The intricate way "Revolver" twists and turns over 100 minutes, this DVD should come with a tank of oxygen and two Advil to fully enjoy.
Jake Green (Jason Statham, "The Transporter") has been released from a seven-year prison sentence, and is looking to exact revenge on Macha (Ray Liotta), the mob boss/casino owner who put him there. Achieving his goal swiftly, Green learns that he's doomed with a fatal blood disease and only has days left to live. Teaming up with loan sharks Avi (Andre Benjamin, "Four Brothers") and Zach (Vincent Pastore, "The Sopranos"), Green looks to change his life, yet finds himself stunted by Macha's thirst for retaliation, and troubled by the ominous presence of Mr. Gold, a mysterious crime figure who haunts the underworld.
The latest from Guy Ritchie is a slippery mind-bender, intended to disrupt the average moviegoer's complacency with the passive cinema experience. Perhaps licking his wounds from the critical and financial thrashing he took with 2002's "Swept Away," Ritchie returns to the glossy crime genre that made him famous (and his oeuvre dorm room staples), but he's turned those expectations into an golden opportunity to explore more bizarre and cerebral terrain with this new production.
"Revolver" reminded me quite a bit of Richard Kelly's near-masterpiece, "Donnie Darko." Both films have a taste for the intentionally confusing, sharing scripts that take the viewer on a dark, sinister ride that requires much more contemplation than one simple viewing will allow. "Revolver" is a Lament Configuration encompassing themes of greed, redemption, and madness. It's gift wrapped nicely in traditional Ritchie language of thugs and guns, but the focal point here is mystery and deliberately screwy storytelling. Some (possibly many) will feel that Ritchie is pushing his luck, relying on purposefully ambiguous ideas to string together a smugly perplexing movie. Honestly, I couldn't disagree with that sentiment, but I found myself completely won over by Ritchie's enthusiasm and marveled at his picture's hell-bent lunacy.
The game of chess plays a crucial role in "Revolver," with Ritchie arranging the film into one enormous gaming board. Using visual and aural clues, along with Green's constant inner-monologue, the film explores the beauty of the con, and the manic duality of the con artist. Ritchie fills the frame with symbolism, clues, and disorder to keep the viewer guessing, as though the audience was in a chess match with the filmmaker and he continually holds the upper hand. Ritchie is throwing such massive handfuls of philosophy and misdirection at the screen that the whole endeavor threatens to crash down around him. And it almost does, in one eternal scene late in the feature where Green confronts the pestering voices in his head. Ritchie recovers quickly though, and still manages to make this curious film entertaining, even if at times it makes you dizzy.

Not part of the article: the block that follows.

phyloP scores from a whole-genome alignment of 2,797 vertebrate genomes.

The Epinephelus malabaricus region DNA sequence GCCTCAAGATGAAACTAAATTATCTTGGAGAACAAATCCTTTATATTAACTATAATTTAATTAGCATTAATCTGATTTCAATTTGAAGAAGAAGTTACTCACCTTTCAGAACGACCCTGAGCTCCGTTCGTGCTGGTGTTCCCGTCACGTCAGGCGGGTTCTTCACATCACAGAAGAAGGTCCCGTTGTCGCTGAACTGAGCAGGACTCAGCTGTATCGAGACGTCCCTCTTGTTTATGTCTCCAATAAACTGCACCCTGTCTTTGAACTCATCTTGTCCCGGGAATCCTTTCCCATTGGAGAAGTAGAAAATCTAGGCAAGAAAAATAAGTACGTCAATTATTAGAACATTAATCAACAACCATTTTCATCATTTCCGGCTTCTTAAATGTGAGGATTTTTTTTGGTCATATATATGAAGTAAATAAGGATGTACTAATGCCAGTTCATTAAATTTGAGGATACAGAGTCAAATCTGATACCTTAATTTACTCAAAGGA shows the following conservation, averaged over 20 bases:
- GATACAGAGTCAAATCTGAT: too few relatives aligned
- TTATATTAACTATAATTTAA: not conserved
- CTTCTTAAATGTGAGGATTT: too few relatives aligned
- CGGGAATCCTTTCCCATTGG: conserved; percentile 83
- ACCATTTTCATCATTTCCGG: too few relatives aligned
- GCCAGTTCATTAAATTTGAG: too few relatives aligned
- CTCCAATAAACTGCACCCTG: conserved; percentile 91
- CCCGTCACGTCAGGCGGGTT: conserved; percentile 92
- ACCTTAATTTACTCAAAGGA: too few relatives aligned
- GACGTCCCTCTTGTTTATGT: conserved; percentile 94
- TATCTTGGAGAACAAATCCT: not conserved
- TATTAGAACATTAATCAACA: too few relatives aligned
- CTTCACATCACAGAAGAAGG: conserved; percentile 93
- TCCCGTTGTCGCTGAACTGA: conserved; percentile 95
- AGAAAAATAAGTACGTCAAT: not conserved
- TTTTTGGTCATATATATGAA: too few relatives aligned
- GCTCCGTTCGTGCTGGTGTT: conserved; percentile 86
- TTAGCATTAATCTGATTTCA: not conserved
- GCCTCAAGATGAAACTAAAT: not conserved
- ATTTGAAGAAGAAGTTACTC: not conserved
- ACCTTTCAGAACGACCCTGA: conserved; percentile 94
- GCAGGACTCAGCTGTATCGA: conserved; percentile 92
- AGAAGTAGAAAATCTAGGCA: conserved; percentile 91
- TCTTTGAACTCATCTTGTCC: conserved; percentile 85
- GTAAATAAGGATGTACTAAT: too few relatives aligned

The jigsaw puzzle plot of "Revolver" does offer many treats, including the first full-bodied performance from Jason Statham. While the role doesn't require him to emote extensively, it does solidify his Lee Marvin-like charms and continues his successful relationship with Ritchie, which always seems to bring out the best in the actor. The film also reignites the director's interest in cautious, deliberate compositional choices and camera tricks. The visual spice livens up "Revolver" significantly (including an unexpected animated sequence), acting as a pillow the more baffling material can rest comfortably upon.